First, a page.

Bookmark   April 16, 2012 at 8:23PM
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esox07

Keep at it. The plants will be pretty forgiving. I sunburned my peppers last year and they came through it just fine. Unless you really go overboard on any thing, they will usually live through all the help you try to give them. You will soon learn most of the big mistakes.
Bruce

    Bookmark   April 16, 2012 at 9:56PM
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capoman(5a)

Agree with Bruce that peppers are pretty forgiving. Even plants not grown under ideal conditions can still produce peppers. Usually, you just need to keep things within a range of conditions. Don't try to overcompensate any errors, just bring it within an acceptable range. A good example is deficiencies. If you keep fertilizing within an acceptable range, you'll be fine. Deficiencies are more often then not due to environmental conditions such as cold or wet roots, lockout from pH or overfertilization, etc, and adding the missing element often compounds the issue. Maintain an acceptable range of temperature, pH, water, air circulation, and ferts in a well draining soil, and everything else will take care of itself.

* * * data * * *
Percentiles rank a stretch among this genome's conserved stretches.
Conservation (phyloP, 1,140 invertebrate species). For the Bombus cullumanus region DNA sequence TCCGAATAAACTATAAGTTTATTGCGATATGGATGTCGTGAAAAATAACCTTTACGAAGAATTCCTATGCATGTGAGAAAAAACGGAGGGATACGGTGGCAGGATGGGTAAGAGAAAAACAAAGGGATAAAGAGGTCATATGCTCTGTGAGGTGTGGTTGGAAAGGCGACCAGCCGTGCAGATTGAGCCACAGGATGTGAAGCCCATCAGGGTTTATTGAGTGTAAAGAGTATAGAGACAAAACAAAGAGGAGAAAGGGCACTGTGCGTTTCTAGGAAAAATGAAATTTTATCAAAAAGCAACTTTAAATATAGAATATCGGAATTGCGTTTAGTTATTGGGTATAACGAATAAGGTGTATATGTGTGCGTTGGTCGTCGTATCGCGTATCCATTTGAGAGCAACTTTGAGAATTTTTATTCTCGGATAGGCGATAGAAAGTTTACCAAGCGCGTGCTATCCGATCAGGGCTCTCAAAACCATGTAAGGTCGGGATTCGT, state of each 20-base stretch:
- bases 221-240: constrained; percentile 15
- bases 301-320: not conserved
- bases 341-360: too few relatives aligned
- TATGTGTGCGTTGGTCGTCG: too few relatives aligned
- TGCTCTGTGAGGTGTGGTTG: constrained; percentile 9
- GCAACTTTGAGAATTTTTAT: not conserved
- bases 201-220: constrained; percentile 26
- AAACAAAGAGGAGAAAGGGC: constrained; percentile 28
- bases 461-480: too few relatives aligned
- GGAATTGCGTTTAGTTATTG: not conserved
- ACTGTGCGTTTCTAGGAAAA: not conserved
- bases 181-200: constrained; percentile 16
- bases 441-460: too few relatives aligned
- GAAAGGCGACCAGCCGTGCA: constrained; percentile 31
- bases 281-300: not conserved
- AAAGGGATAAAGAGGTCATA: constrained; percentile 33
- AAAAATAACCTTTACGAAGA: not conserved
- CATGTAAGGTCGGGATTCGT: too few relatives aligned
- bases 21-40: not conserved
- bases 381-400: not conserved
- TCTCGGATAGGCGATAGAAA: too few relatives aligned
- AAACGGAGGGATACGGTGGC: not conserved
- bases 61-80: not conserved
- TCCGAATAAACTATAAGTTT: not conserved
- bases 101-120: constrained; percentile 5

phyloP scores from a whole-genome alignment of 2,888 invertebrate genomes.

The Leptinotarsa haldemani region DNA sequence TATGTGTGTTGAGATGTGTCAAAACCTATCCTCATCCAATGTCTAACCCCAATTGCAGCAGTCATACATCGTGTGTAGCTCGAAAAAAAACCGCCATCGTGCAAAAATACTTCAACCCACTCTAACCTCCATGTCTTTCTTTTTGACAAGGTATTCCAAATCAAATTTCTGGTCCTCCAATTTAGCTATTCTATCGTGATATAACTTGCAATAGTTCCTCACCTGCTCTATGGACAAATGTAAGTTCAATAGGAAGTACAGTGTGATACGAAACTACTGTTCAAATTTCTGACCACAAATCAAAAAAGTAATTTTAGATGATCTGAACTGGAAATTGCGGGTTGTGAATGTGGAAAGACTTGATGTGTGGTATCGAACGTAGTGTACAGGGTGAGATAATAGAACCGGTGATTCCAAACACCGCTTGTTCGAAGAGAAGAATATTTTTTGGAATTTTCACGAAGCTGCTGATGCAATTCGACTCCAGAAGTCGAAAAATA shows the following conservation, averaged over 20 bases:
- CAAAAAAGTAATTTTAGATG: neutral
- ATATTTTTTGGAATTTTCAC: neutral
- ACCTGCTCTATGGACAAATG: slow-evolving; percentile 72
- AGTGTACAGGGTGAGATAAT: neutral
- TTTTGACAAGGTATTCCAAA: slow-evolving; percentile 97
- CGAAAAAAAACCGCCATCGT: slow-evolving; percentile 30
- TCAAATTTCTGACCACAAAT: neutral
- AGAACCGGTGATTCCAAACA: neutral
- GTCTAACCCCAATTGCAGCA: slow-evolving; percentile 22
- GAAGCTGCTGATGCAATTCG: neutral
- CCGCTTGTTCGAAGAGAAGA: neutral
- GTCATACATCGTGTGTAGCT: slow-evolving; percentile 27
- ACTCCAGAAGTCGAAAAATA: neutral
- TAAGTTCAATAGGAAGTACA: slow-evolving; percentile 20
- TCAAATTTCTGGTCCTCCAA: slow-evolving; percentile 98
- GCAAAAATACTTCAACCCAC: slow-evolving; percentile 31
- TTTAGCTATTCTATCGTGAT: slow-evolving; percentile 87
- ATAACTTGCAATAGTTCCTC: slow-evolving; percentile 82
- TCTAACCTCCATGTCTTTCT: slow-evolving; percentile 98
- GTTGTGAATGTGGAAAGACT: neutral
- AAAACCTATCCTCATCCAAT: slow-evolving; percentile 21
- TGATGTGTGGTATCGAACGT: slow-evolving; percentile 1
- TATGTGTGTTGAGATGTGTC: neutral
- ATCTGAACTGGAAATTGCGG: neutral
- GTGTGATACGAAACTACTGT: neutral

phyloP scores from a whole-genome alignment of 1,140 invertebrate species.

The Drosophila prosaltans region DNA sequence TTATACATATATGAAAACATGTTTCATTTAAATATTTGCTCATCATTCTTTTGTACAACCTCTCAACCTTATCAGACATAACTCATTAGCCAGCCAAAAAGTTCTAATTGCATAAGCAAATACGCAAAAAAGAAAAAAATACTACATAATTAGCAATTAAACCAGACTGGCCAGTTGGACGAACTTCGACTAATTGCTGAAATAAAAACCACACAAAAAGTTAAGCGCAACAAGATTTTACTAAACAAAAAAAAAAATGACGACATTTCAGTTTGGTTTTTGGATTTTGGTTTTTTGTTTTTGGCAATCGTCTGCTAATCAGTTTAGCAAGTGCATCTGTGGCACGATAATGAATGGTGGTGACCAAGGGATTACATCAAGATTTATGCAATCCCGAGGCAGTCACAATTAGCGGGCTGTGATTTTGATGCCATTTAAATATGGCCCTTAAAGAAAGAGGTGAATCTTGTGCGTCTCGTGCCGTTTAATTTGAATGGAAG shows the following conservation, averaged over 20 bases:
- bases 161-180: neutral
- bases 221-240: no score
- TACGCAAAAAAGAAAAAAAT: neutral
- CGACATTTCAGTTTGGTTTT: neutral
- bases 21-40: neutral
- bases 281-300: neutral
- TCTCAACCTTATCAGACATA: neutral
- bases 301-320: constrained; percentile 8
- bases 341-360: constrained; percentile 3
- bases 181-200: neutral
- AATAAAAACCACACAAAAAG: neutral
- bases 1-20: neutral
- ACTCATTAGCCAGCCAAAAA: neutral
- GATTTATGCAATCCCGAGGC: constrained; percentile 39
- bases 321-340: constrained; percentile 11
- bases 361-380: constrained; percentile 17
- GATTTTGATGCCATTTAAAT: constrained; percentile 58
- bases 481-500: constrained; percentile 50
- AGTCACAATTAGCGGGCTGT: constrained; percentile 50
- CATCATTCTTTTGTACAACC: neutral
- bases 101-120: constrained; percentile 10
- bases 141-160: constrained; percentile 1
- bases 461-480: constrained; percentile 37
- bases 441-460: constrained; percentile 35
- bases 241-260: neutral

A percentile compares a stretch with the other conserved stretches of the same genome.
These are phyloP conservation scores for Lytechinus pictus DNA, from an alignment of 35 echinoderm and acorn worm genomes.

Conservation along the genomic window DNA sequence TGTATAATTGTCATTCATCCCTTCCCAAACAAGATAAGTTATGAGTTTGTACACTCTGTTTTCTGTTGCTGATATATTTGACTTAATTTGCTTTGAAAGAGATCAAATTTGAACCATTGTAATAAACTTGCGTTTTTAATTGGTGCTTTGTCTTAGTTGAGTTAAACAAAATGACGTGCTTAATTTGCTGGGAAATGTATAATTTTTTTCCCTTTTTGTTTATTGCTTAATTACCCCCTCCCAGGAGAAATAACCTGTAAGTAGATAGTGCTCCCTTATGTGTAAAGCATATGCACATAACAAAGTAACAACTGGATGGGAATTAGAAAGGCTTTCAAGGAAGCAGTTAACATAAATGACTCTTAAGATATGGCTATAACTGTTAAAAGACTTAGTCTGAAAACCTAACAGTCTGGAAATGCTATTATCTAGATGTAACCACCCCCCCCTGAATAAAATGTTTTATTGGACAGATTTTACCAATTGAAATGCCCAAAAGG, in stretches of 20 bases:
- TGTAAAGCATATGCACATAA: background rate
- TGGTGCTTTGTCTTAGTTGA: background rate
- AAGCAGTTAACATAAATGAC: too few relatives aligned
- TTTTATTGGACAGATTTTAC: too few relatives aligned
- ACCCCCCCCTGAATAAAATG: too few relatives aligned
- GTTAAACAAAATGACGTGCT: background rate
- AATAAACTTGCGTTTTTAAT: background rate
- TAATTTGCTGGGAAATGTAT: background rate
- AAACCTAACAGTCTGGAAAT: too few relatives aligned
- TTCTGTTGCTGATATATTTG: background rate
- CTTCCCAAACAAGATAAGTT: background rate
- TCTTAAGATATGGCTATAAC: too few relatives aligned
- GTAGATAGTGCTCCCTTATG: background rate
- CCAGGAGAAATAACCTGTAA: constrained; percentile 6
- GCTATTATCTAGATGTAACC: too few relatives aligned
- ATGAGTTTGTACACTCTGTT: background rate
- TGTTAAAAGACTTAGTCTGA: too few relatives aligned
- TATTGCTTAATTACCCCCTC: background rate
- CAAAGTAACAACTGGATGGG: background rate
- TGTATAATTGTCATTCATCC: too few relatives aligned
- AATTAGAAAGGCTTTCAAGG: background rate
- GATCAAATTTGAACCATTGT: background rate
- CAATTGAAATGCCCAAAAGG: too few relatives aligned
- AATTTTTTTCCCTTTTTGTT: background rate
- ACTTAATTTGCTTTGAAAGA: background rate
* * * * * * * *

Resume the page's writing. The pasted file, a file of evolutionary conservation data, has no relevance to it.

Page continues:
Bookmark   April 17, 2012 at 8:07AM
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jeffwul

Good luck! I'm having issues with my Chimayos too, and like you trying to help seems to make it worse. I do what capoman says now and they are bouncing back.

    Bookmark   April 17, 2012 at 8:32AM